Welcome, one and all to the most intense nightly read anywhere on the sphere… The Bitsblog Nightly Ramble
- DANGEROUS EXPANSION : The WSJ  says the House Healthcare bill dangerously expands IRS power. Well, yes. Of course it does. When we talk about expanding powers for the Federal government, how can we help but talk about expanding powers for the IRS ? The IRS, after all, is the means by which they maintain power.
- NO GOVERNMENT PROGRAM IS A SOLUTION TO ANYTHING: That”s a comment from Doctor Zero that in my view is a keeper. But the good Doctor really gets into it here. As he explains, one of the tricks involved with getting unpopular bills through Congress and getting popular support behind said bills is front loading the benefits while back loading the consequences … for example raised taxes. The house bill on healthcare for example.
This weekend may see the fateful vote on ObamaCare, or it may be passed with twilight’s last deeming. There is not much time left for Americans to consider what is about to be done to them, and raise their voices in a protest loud enough to frighten nervous Democrats out of their parliamentary maneuvers. The ruling class wants this bill badly enough to interpret anything less than fierce protest as implied consent.
Even discounting the sewer system of underhanded deals and bribes needed to push ObamaCare through Congress, distorting it beyond any semblance of a carefully-designed plan, it’s foolish to accept it as a “solution” to health care “problems.” No government program is a solution to anything. I’m not referring to their inefficiency or cost. I’m talking about their very nature.
He goes on to point out that the promises of how this bill will work in the future are empty ones.
Government social programs don’t work that way. They can’t. Today’s Congress cannot bind future sessions with discipline. They can only saddle their successors with obligations. The national debt has grown to staggering proportions because debt is the only thing each new Administration and Congress inherit from those who went before.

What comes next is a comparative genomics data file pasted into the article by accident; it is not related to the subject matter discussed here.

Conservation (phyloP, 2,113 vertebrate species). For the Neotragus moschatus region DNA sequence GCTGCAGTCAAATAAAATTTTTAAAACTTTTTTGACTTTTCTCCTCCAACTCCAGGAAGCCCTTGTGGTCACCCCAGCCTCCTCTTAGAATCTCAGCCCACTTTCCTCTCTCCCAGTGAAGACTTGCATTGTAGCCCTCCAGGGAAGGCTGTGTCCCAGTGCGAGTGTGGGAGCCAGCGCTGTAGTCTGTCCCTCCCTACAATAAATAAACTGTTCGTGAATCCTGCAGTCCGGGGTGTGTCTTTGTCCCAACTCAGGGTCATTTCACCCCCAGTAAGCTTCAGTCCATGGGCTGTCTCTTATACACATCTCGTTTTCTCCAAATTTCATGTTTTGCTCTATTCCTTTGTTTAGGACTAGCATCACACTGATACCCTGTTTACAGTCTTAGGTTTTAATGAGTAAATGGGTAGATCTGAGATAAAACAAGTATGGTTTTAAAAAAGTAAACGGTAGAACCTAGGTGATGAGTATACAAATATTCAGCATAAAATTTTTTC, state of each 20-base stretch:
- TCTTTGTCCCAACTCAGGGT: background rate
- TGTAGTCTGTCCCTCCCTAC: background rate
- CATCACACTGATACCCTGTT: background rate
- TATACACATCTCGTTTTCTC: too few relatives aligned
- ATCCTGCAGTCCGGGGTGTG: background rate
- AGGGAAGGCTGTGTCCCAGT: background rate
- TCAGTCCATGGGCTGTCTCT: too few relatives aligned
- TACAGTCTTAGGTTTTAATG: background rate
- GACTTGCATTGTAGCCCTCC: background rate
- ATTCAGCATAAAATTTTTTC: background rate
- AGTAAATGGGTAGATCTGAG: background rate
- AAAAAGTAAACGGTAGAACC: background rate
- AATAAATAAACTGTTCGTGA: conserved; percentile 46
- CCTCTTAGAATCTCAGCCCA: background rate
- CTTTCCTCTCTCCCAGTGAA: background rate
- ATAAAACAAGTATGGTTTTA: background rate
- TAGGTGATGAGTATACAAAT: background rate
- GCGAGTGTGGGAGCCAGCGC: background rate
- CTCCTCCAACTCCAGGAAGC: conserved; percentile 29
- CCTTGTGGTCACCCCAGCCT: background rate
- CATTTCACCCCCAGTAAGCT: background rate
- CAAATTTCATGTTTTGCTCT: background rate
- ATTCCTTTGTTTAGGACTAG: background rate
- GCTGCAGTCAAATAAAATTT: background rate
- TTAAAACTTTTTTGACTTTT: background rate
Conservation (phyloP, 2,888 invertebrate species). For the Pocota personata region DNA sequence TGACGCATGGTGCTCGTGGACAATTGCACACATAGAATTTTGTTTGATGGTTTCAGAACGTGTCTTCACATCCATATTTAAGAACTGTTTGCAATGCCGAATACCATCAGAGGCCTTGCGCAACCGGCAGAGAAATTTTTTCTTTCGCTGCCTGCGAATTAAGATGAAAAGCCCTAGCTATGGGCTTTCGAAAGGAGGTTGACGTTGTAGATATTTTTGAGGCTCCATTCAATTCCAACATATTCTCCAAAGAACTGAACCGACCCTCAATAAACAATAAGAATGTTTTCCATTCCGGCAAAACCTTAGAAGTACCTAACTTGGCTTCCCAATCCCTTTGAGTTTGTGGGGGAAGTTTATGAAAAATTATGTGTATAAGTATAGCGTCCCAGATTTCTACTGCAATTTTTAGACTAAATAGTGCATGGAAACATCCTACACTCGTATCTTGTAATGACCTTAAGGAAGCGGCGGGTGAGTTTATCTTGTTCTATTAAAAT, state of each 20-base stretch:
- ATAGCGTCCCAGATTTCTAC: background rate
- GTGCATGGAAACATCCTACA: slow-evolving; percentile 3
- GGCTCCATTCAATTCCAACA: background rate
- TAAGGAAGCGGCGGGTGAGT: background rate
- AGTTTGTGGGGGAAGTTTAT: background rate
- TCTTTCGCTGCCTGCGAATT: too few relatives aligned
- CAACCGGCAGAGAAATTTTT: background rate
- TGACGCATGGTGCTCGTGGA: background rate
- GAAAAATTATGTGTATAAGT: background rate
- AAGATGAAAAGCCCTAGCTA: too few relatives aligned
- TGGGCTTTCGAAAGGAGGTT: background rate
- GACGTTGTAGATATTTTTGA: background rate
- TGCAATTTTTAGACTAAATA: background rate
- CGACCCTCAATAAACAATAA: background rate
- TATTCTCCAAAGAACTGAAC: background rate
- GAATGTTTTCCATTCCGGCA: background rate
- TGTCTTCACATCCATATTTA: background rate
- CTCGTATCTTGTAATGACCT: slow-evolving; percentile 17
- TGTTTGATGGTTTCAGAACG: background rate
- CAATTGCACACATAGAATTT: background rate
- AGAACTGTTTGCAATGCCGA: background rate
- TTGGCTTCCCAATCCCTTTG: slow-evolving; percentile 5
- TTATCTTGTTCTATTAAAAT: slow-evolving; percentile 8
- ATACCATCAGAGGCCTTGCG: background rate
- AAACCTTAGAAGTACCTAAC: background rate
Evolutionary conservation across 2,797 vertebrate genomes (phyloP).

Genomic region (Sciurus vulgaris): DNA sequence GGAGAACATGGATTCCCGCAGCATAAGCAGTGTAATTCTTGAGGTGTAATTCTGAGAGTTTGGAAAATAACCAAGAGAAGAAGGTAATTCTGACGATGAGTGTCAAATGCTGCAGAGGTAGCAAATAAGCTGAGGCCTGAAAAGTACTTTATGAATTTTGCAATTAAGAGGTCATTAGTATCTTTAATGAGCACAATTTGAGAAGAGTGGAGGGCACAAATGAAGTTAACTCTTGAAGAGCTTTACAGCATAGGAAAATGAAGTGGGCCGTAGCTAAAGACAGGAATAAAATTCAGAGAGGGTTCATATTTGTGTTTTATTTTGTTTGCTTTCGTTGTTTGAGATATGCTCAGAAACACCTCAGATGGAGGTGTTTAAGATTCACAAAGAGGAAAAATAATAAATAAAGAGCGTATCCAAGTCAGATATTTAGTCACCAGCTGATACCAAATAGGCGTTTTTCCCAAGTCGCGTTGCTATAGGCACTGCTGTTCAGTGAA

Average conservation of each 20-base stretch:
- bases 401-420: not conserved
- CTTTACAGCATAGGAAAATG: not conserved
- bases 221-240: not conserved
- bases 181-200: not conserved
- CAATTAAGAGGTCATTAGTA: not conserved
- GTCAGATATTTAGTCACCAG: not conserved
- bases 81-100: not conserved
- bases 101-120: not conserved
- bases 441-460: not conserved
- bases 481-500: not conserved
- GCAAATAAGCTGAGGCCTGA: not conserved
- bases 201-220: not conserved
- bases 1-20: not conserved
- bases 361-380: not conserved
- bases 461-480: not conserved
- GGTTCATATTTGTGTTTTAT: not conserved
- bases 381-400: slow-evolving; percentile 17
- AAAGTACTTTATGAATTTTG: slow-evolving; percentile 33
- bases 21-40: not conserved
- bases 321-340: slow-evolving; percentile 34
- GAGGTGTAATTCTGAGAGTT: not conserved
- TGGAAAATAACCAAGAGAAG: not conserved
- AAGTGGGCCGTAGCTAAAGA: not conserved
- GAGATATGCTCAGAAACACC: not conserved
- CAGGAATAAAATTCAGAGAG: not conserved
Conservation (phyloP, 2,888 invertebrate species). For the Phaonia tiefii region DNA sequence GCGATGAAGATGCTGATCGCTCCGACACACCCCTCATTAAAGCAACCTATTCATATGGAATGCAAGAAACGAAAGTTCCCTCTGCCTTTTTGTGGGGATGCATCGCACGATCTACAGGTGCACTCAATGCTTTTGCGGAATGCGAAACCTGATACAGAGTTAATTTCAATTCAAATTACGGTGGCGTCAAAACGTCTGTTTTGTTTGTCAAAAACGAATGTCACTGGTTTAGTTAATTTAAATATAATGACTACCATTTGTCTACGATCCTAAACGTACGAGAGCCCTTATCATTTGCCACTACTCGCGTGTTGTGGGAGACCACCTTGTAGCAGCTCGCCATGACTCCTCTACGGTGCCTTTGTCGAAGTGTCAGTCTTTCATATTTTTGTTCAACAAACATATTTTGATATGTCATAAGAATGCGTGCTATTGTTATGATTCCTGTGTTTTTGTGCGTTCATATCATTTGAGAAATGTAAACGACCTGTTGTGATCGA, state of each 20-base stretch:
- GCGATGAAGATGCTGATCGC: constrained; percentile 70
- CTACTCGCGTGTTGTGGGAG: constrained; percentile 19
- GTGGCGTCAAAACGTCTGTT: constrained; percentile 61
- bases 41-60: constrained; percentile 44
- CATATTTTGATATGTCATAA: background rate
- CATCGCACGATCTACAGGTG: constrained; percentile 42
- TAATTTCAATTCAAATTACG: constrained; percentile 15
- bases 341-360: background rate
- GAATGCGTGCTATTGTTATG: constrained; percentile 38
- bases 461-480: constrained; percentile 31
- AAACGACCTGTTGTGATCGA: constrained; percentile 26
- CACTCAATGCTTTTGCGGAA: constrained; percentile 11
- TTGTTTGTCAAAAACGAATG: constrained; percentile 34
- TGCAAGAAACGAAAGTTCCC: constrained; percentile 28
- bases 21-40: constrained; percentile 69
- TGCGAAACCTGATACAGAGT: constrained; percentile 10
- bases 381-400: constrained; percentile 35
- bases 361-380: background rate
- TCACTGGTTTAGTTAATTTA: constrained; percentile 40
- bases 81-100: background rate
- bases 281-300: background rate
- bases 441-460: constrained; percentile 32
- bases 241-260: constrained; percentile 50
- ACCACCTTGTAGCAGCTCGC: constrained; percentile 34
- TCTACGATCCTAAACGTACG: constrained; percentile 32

When Barack Obama tries to convince you to accept a government takeover of the health-care industry, he is making a promise he won’t be around to keep. ObamaCare’s job-killing taxes are front-loaded, but in order to fool the Congressional Budget Office into giving it a respectable deficit score, i ts benefits are delayed for years. Even if Obama wins re-election, he would complete his second term long before the program was completely phased in… and no external authority exists to compel either Obama, or his successors, to honor the promises he’s been making.
Consider the question of public funding for abortion, which has led Democrat representative Bart Stupak and his little bloc of pro-life colleagues to withhold their support. They are ostensibly holding out for guarantees against government-funded abortions, but the odds that ObamaCare will never cover abortions are exactly zero. It’s simply a question of when, not if.
Now, as important as those points are individually, they also expose a principle which we should be paying very close attention to as we consider this monstrosity. The promises about how this bill are is going to affect us in the future are in fact empty. There is no way on God’s green earth that what we’re being promised now about this bill is going to come true. Keith Hennessey  points up today, even outside the healthcare debate, yesterday:
America is on an unsustainable fiscal path. If we do nothing to address this, within 25 years the U.S. government will default on its debt, with devastating consequences for the U.S. economy and society.
We are on this path because past elected officials made unsustainable benefit promises and enshrined them in law. In some cases they paid for those promises in the short run. In all cases they created programs that would grow more generous over time.
Those past elected officials enjoyed the political benefits of creating a new promise, and they shifted the burden of paying for these promises onto their successors and onto future generations of citizens.
With that in mind, let’s reconsiderthe CBO scores on this healthcare monster. Why?
Well, look, we’ve already discussed the idea that the CBO is overloaded and their numbers are questionable thereby. But consider also the points Hennessey and Doc Zero make. Government programs always grow well beyond their original promises in terms of liability, but never in terms of benefits. So when the Democrats who are so desperate to get socialist healthcare into law start passing numbers around, the numbers are not with the paper they’re written on.
Moreover, consider the words of Obama himself, when he told us that this healthcare bill is just the first step. The numbers and promises of lower liability being passed out today don’t mean a damn thing to the reality of what this thing is going to become.